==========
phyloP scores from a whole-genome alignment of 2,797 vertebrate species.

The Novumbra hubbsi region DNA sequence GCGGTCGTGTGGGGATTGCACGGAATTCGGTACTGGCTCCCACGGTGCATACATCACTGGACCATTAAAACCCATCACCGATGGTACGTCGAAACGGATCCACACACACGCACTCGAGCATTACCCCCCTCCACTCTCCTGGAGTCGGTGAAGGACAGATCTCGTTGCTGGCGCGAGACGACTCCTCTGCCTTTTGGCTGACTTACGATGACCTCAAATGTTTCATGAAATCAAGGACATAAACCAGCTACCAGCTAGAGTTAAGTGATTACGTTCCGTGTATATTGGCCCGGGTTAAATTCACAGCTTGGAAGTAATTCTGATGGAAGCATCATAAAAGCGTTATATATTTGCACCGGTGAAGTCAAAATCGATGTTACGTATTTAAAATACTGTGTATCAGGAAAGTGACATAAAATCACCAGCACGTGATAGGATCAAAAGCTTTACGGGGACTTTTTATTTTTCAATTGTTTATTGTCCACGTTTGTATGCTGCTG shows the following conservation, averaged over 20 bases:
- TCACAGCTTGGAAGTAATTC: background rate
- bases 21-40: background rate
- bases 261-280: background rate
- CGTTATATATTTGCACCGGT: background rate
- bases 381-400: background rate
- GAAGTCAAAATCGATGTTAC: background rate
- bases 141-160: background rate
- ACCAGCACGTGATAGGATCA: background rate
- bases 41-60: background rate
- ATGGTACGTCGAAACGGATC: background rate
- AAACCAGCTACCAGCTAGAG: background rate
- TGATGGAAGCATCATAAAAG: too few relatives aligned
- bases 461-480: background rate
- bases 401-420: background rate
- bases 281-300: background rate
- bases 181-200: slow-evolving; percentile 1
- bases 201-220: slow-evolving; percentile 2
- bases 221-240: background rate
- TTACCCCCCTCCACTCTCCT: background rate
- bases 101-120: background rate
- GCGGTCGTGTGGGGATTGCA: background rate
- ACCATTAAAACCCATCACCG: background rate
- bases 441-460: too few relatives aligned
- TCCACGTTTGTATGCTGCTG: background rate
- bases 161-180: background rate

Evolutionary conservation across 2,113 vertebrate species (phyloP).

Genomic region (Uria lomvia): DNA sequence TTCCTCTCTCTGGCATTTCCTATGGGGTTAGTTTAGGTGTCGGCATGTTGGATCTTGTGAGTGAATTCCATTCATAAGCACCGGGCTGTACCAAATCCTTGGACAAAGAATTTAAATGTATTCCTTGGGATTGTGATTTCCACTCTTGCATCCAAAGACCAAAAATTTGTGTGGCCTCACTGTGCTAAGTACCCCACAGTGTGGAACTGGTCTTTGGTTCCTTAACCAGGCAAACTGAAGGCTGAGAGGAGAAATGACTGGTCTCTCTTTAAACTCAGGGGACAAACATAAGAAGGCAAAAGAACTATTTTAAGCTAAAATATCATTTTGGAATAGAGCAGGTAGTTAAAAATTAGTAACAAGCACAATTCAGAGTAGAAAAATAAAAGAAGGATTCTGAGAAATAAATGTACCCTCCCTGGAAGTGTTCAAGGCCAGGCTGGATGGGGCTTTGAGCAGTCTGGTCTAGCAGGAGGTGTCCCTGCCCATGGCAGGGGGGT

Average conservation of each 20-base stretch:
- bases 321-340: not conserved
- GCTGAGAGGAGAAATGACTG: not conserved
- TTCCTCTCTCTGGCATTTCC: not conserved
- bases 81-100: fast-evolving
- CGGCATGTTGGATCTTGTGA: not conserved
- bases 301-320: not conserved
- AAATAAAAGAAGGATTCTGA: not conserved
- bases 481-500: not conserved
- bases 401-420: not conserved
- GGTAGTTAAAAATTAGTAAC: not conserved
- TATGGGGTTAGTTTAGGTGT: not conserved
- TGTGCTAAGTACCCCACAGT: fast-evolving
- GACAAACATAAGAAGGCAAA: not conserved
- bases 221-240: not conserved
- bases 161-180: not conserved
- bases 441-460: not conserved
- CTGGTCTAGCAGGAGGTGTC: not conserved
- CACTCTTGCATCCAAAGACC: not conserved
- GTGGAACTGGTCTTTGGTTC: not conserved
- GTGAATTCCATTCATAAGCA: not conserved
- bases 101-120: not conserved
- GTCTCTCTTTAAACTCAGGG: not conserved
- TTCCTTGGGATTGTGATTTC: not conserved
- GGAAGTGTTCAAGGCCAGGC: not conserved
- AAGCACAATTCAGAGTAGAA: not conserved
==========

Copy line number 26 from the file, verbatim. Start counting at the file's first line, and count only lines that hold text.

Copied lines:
- TCCACGTTTGTATGCTGCTG: background rate